Gonorrhoea is a highly contagious infection, it can be spread by vaginal, oral, or anal contact. If you get the disease, there is an increased risk of getting other STIs, including HIV. Gonorrhoea is one of the fastest growing STIs and usually causes no symptoms at first. It can be a major cause of Pelvic Inflammatory Disease (PID) and infertility in women. In men, it can cause inflammation of the testicles and prostate.
Any sexual activity with an infected person means that you are at risk of contracting this STI. It can live in the genital tract, throat and rectum of both men and women. As well as the testes, penis and semen of males and the vagina of females.
Although symptoms are typically mild or non-existent. When there are symptoms, they will usually start between 5 and 30 days after contact. They will differ slightly between men and women. Symptoms may include:
Testing at our clinic is fast, easy and painless. Our clinics will usually ask you to provide a urine sample. If you require a swab of the throat or rectum we can arrange this for you too, please let our booking team know. If you choose our standard test, your results will be available 2 days from when the sample is received in the laboratory. With our FAST test, you will get your results on the same day your sample is received in the laboratory. At certain clinics, you can choose our instant gonorrhoea test and get your results in around 20 minutes.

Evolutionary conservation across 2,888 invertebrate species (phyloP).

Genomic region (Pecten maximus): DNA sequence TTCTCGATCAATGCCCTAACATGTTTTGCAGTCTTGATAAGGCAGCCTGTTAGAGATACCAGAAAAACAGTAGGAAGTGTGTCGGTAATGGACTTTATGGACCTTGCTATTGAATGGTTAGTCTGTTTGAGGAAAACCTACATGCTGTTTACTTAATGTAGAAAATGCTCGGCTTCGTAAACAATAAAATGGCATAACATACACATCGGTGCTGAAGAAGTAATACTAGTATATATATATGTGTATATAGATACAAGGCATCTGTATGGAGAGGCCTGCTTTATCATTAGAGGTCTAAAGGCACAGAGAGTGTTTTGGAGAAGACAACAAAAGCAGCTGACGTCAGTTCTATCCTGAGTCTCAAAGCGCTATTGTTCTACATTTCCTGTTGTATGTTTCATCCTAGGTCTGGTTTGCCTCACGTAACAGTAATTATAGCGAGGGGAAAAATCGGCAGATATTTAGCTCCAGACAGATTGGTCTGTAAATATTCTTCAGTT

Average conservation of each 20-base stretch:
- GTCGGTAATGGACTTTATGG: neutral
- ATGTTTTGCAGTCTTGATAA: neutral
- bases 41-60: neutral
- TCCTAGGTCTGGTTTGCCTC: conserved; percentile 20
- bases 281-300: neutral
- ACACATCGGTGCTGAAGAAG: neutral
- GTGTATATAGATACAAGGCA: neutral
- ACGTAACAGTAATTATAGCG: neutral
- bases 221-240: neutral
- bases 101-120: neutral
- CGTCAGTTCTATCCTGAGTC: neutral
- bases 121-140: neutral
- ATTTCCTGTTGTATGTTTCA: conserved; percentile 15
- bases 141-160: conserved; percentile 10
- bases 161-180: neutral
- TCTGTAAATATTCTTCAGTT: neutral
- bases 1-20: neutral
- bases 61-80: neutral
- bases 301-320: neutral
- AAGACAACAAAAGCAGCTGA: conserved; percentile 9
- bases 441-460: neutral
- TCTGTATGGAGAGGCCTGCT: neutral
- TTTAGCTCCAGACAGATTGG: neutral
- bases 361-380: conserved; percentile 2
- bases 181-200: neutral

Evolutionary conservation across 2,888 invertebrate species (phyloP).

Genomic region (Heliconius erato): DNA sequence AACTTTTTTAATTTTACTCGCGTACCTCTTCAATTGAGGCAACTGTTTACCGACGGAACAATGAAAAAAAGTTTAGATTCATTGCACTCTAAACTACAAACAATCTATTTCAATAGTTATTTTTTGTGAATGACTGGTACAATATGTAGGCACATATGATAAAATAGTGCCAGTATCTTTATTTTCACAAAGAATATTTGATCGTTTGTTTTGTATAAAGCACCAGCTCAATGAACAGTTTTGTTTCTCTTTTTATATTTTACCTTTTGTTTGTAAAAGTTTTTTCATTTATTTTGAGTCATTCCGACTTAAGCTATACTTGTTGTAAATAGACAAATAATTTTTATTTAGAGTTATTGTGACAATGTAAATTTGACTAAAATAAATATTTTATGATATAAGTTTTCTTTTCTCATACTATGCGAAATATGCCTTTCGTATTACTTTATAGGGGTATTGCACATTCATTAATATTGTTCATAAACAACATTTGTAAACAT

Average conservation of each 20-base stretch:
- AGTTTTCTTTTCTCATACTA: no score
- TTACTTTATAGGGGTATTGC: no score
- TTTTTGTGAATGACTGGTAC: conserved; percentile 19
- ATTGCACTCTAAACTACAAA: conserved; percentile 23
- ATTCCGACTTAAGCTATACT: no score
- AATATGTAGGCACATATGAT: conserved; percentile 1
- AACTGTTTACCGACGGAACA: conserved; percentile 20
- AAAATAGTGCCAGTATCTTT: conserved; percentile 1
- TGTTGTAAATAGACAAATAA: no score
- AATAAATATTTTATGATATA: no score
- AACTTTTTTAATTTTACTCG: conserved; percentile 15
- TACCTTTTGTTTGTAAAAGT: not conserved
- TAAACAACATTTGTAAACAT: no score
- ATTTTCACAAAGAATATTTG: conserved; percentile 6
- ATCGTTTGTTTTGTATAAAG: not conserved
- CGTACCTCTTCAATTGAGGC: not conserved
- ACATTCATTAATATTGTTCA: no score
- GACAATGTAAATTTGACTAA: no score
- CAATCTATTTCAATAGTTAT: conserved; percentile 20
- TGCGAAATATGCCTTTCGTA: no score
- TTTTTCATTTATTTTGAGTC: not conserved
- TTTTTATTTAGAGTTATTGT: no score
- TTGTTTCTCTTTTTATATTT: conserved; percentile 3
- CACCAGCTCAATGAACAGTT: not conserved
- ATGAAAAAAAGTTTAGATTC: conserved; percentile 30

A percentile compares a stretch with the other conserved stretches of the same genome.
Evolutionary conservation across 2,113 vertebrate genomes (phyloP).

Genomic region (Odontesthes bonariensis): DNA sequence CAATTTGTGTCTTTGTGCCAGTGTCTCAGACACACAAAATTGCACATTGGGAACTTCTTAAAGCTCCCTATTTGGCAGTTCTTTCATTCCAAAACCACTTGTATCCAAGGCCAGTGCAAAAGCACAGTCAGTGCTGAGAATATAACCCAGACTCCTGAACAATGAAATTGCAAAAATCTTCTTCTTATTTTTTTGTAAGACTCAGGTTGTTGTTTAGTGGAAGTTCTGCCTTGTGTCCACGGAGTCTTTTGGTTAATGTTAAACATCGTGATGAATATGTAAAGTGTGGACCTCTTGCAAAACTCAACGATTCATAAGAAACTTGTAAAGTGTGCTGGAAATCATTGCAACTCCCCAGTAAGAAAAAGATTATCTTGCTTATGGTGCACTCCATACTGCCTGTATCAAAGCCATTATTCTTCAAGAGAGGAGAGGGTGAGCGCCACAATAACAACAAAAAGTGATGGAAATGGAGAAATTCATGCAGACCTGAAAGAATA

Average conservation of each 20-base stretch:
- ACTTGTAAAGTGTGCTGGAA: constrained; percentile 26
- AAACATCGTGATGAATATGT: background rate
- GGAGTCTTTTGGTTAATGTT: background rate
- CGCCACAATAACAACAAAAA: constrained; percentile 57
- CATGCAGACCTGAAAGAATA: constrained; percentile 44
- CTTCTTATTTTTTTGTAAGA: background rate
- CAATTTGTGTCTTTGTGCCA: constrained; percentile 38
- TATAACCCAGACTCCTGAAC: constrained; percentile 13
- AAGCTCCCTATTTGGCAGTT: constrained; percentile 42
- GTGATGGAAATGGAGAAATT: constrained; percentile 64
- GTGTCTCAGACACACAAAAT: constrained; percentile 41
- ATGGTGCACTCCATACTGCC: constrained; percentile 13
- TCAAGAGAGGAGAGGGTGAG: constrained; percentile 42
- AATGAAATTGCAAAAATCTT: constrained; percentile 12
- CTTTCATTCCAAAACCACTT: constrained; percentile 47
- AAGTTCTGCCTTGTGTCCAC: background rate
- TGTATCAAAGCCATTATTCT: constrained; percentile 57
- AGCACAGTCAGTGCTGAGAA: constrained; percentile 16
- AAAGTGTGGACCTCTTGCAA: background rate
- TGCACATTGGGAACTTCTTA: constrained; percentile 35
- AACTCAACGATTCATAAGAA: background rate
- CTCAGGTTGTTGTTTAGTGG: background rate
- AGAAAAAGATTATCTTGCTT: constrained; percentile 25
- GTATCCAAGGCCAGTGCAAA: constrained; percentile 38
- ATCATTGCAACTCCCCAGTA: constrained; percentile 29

The infection is curable and can be treated with a course of antibiotics if detected. You can receive a prescription following your Better2Know test.
Gonorrhoea is one of the most important preventable causes of infertility. Most infected women have no symptoms until their fertility is affected. If left untreated, it can lead to Pelvic Inflammatory Disease (PID). PID can lead to infertility and potentially fatal ectopic (tubal) pregnancy.
Pregnant women with the infection can have higher rates of miscarriage, infection of the amniotic sac and fluid, preterm birth, and Preterm Premature Rupture of Membranes (PPROM). Mothers can transmit the bacteria to their unborn child during pregnancy or labour. Newborn infants can develop an infection most commonly in the eyes and may eventually go blind if left untreated.
Men with an untreated infection are more likely to develop prostate cancer.
It is important to get tested.